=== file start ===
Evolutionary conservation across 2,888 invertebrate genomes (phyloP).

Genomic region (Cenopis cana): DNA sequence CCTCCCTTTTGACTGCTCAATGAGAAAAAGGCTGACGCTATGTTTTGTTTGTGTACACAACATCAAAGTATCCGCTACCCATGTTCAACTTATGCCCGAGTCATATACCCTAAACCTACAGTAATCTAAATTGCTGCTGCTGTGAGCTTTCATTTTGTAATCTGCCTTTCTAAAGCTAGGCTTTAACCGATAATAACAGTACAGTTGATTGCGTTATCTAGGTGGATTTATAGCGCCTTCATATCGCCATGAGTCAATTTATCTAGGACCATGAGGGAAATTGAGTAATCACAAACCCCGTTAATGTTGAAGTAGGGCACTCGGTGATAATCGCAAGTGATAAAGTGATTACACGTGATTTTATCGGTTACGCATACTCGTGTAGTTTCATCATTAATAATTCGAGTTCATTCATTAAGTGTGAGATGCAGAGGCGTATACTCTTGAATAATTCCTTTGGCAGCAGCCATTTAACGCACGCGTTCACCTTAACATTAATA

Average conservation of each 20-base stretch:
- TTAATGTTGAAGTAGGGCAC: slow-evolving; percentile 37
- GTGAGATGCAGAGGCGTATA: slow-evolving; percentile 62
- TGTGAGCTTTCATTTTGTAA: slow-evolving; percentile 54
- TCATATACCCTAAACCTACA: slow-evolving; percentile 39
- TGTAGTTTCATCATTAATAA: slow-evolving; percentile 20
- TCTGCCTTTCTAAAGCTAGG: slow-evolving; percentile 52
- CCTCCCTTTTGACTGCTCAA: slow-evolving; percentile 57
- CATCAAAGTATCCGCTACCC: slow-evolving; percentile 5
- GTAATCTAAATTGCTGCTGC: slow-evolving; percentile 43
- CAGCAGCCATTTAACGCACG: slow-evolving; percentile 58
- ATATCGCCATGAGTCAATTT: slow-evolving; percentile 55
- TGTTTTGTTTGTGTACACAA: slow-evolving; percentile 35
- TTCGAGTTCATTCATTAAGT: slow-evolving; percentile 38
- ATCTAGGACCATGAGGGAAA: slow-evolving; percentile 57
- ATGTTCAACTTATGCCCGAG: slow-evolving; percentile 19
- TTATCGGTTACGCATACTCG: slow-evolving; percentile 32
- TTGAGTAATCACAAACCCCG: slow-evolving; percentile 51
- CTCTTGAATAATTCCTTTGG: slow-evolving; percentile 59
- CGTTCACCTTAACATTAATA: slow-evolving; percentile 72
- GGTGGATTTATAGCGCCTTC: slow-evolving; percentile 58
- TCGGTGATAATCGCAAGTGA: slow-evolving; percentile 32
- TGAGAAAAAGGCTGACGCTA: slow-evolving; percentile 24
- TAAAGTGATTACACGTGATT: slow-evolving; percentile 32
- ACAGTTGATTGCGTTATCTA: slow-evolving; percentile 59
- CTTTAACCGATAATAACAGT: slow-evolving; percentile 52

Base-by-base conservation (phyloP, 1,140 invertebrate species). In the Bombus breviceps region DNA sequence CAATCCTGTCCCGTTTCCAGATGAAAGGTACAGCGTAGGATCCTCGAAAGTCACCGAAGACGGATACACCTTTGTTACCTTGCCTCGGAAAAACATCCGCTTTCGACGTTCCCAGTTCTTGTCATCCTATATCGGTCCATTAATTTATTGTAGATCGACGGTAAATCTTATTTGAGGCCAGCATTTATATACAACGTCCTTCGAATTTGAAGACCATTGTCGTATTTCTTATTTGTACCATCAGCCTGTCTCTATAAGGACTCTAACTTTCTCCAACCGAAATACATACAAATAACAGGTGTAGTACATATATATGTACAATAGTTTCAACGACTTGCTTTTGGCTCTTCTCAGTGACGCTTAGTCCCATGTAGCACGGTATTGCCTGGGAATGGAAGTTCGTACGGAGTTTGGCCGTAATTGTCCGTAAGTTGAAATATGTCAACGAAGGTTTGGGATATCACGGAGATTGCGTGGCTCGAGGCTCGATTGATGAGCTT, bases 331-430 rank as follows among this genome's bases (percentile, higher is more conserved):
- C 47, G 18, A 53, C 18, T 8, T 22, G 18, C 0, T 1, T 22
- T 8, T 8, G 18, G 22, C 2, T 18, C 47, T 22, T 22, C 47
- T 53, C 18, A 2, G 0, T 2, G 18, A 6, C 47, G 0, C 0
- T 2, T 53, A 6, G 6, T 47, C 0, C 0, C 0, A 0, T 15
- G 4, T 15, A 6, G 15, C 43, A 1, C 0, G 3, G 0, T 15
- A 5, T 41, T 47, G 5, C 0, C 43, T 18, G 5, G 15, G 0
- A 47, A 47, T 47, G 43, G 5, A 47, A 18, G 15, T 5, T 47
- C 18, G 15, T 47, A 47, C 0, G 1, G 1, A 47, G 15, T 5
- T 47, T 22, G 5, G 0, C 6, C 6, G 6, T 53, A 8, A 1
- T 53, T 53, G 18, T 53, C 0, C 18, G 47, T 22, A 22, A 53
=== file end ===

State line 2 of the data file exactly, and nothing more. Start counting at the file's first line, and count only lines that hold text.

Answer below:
Genomic region (Cenopis cana): DNA sequence CCTCCCTTTTGACTGCTCAATGAGAAAAAGGCTGACGCTATGTTTTGTTTGTGTACACAACATCAAAGTATCCGCTACCCATGTTCAACTTATGCCCGAGTCATATACCCTAAACCTACAGTAATCTAAATTGCTGCTGCTGTGAGCTTTCATTTTGTAATCTGCCTTTCTAAAGCTAGGCTTTAACCGATAATAACAGTACAGTTGATTGCGTTATCTAGGTGGATTTATAGCGCCTTCATATCGCCATGAGTCAATTTATCTAGGACCATGAGGGAAATTGAGTAATCACAAACCCCGTTAATGTTGAAGTAGGGCACTCGGTGATAATCGCAAGTGATAAAGTGATTACACGTGATTTTATCGGTTACGCATACTCGTGTAGTTTCATCATTAATAATTCGAGTTCATTCATTAAGTGTGAGATGCAGAGGCGTATACTCTTGAATAATTCCTTTGGCAGCAGCCATTTAACGCACGCGTTCACCTTAACATTAATA